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I recently had occasion to watch again Audra Macdonald’s stunning performance as Billie Holliday in what is so much more than a biographical and musical picture of a great artist who died much too young. It’s a heartbreaking and beautiful play which, while including all Billie Holliday’s famous signature songs, is also an insight into a society and a world that was not able to encompass her.
It’s March 1959, and at a small Philadelphia club, a star vocalist takes the stage for one of the last shows of her life. This powerhouse performance conjures jazz icon Billie Holiday, known evermore to jazz lovers as Lady Day, for an intimate cabaret evening featuring live renditions of her most beloved classics, and a revealing glimpse into the troubled history of the woman behind the legend. This play with music is a testament to one woman’s ability to mine humour from hardship—and to the transformative power of song.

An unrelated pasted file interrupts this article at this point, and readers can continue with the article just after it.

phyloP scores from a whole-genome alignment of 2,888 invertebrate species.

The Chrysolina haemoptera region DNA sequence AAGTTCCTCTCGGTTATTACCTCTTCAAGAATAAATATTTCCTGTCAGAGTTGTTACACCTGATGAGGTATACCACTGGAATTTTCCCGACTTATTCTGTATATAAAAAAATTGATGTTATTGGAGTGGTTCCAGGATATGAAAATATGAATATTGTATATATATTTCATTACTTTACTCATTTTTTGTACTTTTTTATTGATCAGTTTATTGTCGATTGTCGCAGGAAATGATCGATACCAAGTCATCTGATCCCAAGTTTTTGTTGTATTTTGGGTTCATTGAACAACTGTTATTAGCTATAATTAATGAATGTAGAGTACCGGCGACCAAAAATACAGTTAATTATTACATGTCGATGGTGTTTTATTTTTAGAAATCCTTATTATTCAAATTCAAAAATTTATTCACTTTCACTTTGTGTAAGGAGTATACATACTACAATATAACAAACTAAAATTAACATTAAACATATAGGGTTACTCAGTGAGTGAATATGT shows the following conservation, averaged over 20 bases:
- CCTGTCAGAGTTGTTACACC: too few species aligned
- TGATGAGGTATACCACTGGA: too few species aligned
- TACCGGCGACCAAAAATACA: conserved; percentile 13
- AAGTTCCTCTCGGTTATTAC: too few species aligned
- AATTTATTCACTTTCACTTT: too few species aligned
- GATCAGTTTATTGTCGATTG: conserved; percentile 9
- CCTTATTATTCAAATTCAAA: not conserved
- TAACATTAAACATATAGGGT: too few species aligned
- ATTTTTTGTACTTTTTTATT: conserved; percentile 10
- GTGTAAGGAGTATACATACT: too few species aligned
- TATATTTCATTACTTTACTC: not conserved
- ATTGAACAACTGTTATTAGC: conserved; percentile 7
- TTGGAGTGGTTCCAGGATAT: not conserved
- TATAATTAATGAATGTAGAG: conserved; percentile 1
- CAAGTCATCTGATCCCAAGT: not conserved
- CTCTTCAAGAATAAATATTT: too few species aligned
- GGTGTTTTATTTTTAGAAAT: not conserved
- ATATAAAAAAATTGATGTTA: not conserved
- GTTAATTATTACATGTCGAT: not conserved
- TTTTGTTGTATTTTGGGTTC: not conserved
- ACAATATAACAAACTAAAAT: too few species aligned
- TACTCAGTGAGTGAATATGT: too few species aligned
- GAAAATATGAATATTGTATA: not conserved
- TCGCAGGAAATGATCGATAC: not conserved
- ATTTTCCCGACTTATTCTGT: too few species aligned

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Dancing Nation – Sadlers Well and BBC Arts
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Twelve individual dance works selected from Sadler’s Wells and BBC Arts’ acclaimed Dancing Nation series. Featuring Matthew Bourne’s New Adventures, Akram Khan and Candoco Dance Company amongst others and now available digitally.
The Frick’s final Cocktails With a Curator – Arrangement in Black and Gold